For over two thousand years....Germany's immigration problem involved only Germans....which is rarely detailed or explained by journalists today.
Through the Roman era, there are countless examples of villages or regions undergoing some radical challenges and violence...forcing the locals to make a decision to pack and leave the valley or the region. They might travel for a day or two....or for a week....to resettle and feel somewhat safer. In other words....they immigrated to someone else's valley or region, and 'integrated'.
When the Roman era ended, then came the Catholic Church era. Again, various episodes occurred, such as the burning down of the city of Wiesbaden by the Catholic Church leadership in Mainz....to trigger people into leaving or immigrating into another region.
Going to the 1505 period....a number of German craftsmen were recruited and brought into Russia, and they stayed.
Tsarina Catherine II of Russia opened up Russian borders around 1763, and had German colonies which developed around the Volga River.
Throughout the late 1600s and on up to the 1930s....Germans immigrated into the United States and Canada. For the US, the numbers go over eight million.
Oddly enough, it's not until you get to the late 1950s in Germany....that the reverse problem is finally noted....not enough manpower to operate German industry.
Solution? Germany opens up the door for Turks to come in on a green-card system and be employed. Some stay....most simply work a year or two and return.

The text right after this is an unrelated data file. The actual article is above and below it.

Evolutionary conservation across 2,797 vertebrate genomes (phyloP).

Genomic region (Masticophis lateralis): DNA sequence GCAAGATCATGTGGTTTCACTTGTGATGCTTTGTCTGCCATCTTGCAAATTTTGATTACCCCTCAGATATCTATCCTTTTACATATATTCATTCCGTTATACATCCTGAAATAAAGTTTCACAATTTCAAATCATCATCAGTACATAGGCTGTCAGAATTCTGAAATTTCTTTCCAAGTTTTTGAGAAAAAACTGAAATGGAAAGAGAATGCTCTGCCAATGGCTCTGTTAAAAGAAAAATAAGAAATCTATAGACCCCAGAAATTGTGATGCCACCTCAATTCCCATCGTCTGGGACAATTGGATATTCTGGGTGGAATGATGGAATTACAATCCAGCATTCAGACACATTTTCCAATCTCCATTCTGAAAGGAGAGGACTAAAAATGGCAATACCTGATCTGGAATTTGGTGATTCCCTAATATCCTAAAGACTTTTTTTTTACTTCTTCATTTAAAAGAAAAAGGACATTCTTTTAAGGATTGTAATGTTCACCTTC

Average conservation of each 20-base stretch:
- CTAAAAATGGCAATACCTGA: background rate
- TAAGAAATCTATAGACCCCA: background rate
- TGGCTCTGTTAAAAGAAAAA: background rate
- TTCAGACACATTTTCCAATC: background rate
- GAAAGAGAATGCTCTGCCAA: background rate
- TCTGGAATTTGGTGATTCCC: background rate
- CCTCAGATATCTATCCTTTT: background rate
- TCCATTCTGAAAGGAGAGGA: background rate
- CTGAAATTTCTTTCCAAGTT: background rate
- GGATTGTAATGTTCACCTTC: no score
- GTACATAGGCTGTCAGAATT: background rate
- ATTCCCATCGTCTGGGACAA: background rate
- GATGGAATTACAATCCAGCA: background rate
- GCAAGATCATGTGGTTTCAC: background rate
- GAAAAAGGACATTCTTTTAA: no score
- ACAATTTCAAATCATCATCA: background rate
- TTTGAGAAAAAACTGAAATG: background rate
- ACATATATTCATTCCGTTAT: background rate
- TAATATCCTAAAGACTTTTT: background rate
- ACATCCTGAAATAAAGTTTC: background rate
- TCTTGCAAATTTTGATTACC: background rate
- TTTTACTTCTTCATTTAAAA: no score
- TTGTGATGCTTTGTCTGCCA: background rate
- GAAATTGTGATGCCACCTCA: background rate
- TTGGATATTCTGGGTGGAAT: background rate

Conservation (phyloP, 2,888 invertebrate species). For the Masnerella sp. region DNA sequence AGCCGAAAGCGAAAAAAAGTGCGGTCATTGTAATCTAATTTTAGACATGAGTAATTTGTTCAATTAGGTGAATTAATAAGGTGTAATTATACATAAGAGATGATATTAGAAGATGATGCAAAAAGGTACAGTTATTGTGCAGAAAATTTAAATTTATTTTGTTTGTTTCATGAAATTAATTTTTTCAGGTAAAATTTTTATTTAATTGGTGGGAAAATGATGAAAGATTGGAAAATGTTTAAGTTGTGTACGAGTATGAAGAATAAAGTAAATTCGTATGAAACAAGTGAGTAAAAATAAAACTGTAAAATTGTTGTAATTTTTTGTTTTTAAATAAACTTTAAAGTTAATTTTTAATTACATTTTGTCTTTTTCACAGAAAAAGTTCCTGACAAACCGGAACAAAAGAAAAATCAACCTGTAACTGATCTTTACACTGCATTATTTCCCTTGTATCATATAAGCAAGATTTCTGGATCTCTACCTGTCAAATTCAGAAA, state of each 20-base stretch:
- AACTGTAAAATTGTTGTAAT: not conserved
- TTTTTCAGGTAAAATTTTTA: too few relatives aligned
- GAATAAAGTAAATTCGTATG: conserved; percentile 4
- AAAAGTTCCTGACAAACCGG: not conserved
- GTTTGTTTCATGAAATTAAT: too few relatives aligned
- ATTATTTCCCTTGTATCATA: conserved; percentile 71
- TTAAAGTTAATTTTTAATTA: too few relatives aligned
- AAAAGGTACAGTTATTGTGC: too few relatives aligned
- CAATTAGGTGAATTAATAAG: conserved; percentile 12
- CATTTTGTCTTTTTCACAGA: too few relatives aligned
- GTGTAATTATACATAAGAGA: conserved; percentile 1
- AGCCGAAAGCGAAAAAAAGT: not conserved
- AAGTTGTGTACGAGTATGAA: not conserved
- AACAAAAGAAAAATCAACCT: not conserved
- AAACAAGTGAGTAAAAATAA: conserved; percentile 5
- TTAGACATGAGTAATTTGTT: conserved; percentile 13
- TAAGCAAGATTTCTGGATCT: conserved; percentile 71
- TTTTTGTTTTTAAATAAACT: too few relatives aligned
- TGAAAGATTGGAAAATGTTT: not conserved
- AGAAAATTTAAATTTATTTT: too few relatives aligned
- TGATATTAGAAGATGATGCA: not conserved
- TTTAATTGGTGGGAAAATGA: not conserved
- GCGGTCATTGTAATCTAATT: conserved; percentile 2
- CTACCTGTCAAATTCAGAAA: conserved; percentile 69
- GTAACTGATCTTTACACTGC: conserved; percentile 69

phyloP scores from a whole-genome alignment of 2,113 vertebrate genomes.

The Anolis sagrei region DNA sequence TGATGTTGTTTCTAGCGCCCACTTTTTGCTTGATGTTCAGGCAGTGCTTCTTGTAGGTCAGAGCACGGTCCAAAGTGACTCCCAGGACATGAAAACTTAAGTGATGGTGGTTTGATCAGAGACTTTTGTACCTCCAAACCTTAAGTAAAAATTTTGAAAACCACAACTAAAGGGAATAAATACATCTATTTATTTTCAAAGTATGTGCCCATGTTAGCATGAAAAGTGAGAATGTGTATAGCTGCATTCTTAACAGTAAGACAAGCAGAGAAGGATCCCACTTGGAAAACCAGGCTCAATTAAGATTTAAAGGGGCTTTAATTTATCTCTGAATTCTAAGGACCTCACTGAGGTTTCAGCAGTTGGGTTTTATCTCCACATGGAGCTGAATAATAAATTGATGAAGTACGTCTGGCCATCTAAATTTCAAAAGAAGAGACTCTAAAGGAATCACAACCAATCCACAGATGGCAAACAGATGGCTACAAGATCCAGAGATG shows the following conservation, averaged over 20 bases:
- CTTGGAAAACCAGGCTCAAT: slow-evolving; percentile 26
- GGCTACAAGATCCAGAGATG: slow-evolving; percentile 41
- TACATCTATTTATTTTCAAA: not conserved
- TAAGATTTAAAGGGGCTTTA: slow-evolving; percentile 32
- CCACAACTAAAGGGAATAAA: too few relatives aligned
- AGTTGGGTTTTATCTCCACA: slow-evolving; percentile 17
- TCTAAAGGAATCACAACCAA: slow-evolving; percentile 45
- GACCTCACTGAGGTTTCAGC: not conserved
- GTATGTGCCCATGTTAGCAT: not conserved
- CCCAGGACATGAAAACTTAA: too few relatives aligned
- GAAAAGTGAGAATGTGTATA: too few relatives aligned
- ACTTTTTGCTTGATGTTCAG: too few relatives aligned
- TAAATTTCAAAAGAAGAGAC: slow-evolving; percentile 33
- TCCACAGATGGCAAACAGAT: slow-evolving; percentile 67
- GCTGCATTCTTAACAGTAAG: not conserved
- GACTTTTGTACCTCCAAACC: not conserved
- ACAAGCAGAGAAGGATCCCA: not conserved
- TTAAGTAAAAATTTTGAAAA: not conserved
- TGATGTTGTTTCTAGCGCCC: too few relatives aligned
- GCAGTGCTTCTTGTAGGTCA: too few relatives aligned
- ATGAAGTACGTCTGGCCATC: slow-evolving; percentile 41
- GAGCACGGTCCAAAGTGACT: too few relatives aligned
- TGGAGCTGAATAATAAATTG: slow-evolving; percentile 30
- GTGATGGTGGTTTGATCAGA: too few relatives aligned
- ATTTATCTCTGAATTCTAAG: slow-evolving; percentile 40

Throughout the 1960s and 1970s....the only real immigrates are the Turks and a handful of southern European groups (Greeks, Yugoslavs, Italians, etc). No one says much.
As the Wall comes down, an odd thing begins to occur. Other nationalities, from Africa to the Middle East.....have decided to immigrate into Germany. For the first time in Germany history, you've a reverse situation. And these new Germans have varying habits and traditions....which aren't typical German.
With the birth-rate as it is today....without immigration....German society would begin to show problems and issues within the next thirty years. Fewer doctors, fewer technicians,less ability to adapt industry to new trends, etc.
The worst case of German integration? This is another little piece of German history which doesn't get brought up.
Adolph Hitler was an Austrian citizen all the way up to 1930. At the age of forty-one and dragging the Nationalist Socialist Party to the top.....he was a non-German. In 1930, the Nazi Party had been able to procure a win in Thuringia (an eastern state of Germany). One of their priorities was to place a Nazi Party individual within the state apparatus who could appoint police officers. There's a German law in effect at the time.....if appointed as a German policeman.....you automatically get citizenship.
The first attempt to appoint Hitler as a policeman was a failure. Nothing much is written over this. A couple of months pass, and the second attempt is successful. Without a integration test, or paperwork trail.....Adolph Hitler becomes a German citizen. Three years later, Hitler is Chancellor of Germany. You can write volumes over the comedy of a guy being appointed to his citizenship and three years later becoming the leader of a country.....but this is reality.
The odds of some new immigrant in Germany becoming Chancellor over the next couple of decades? It ought to be zero, but I'd take a humble guess that it'll happen within twenty years.
Bottom line? Germans haven't really had to view immigration into Germany....it's always been the opposite case. So, they might have adequate reasons to be apprehensive and question how this will turn out.